Obesity has always been a significant health concern. Study after study has shown the impact of excess bodily fat to be a contributor to the development of serious chronic diseases like type 2 diabetes, arthritis, sleep apnea, and metabolic-associated fatty liver disease. Now, add to this list its association with heart-related deaths.
A new study published recently in the Journal of the American Heart Association (AHA), states that obesity is a burden that is causing a rise in heart disease deaths. One concerning part of the study is that Black women have some of the highest heart-related deaths, followed by American Indians and Alaska Natives. Additionally, obesity-related death from heart disease has risen three-fold in the U.S. between 1999 and 2020. The rise went from 2.2 deaths for every 100,000 people to 6.6 deaths for every 100,000 during that timeframe.
The researchers gathered information from reviewing electronic health records from more than 280,000 deaths in the U.S. related to heart disease that also had obesity noted as a contributing factor for the cause of death.
Rise in worldwide obesity rates concerning
There’s been a worrying shift in the rates of obesity around the globe. Obesity is increasing in every country in the world. The United States has experienced a 10% surge over the past decade; now, approximately 42% of American adults, are obese. At this time, predictions estimate that the state of being overweight or obese will affect more than half of the population throughout the world by 2035.
In the AHA study, it was found that Black adults living in urban areas had higher obesity rates linked to heart disease in comparison to Black adults living in rural areas. However, for the other racial groups, those living in urban areas had lower rates of heart disease deaths when compared to those in rural areas.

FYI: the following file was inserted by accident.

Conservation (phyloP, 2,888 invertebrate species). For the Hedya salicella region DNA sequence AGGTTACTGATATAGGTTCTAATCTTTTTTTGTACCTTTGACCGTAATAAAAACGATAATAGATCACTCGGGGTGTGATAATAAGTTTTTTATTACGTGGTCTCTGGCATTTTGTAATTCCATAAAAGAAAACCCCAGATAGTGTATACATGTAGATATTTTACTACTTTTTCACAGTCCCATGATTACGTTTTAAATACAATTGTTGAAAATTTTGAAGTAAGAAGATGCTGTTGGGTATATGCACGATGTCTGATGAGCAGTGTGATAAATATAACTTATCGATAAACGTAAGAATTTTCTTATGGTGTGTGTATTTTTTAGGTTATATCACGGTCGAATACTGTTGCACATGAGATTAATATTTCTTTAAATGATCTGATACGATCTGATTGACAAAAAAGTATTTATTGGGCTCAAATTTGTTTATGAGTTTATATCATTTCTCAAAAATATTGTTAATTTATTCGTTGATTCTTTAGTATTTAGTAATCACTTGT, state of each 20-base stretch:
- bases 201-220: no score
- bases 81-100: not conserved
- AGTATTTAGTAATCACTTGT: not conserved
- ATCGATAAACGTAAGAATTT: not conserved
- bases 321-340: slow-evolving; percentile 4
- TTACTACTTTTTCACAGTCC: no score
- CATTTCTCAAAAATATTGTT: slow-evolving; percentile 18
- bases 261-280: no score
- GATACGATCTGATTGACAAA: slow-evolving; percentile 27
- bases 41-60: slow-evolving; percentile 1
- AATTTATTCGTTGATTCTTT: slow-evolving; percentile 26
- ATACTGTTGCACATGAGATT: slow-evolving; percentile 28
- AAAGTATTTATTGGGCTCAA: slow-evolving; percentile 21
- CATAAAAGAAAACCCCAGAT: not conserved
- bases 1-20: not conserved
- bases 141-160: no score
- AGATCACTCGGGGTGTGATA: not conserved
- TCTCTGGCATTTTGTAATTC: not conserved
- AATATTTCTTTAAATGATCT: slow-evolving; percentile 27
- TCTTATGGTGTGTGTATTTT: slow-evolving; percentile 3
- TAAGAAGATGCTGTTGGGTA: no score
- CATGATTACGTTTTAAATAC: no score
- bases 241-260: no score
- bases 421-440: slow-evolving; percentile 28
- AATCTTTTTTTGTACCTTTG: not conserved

Why obesity contributes to heart disease
It’s been known for decades that obesity contributes to various health conditions, including heart disease. There are three specific ways in which carrying excess body weight negatively affects the heart:
1. Affects cholesterol levels
Obesity is associated with causing an increase in LDL cholesterol (bad) and triglyceride levels. In addition, it can reduce HDL (good) cholesterol levels necessary for removing the LDL cholesterol from the blood to help reduce heart disease risk.
2. Causes blood pressure to rise
When a person is obese, there are more miles of blood vessels the heart is pumping blood, oxygen, and nutrients through to all areas of the body. This extra workload on the heart will automatically increase blood pressure, making hypertension a leading contributor to heart disease.
3. Risk of type 2 diabetes is increased
A top contributor to increasing the risk of type 2 diabetes is obesity. At least 68% of people age 65 and older who have diabetes also have heart disease. In addition, simply having diabetes increases the risk of developing heart disease by two to four times more than someone without diabetes.
Steps to losing weight
There are ways to beat the battle of obesity, but it does take time, effort, and self-discipline. Here are basic steps leading to a healthier body weight that help lower the risk of heart disease:
- Exercise regularly
- Eat smaller portion sizes – creating a calorie deficit is the biggest contributor to weight loss
- Get adequate sleep – most adults need between 7-9 hours each night
- Tackle stress smartly. Stress can lead to obesity. Do deep breathing, stretch, meditate, engage in a favorite hobby, walk your dog or someone else’s, and get outdoors every day to enjoy nature.
- As a last resort, consider bariatric surgery or weight loss medications. Discuss the pros and cons of each with your physician to determine if this is the best solution for you.
Dr. David Samadi is the Director of Men’s Health and Urologic Oncology at St. Francis Hospital in Long Island. He’s a renowned and highly successful board certified Urologic Oncologist Expert and Robotic Surgeon in New York City, regarded as one of the leading prostate surgeons in the U.S., with a vast expertise in prostate cancer treatment and Robotic-Assisted Laparoscopic Prostatectomy. Dr. Samadi is a medical contributor to NewsMax TV and is also the author of The Ultimate MANual, Dr. Samadi’s Guide to Men’s Health and Wellness, available online both on Amazon and Barnes & Noble. Visit Dr. Samadi’s websites at robotic oncolo gy and prostate cancer 911.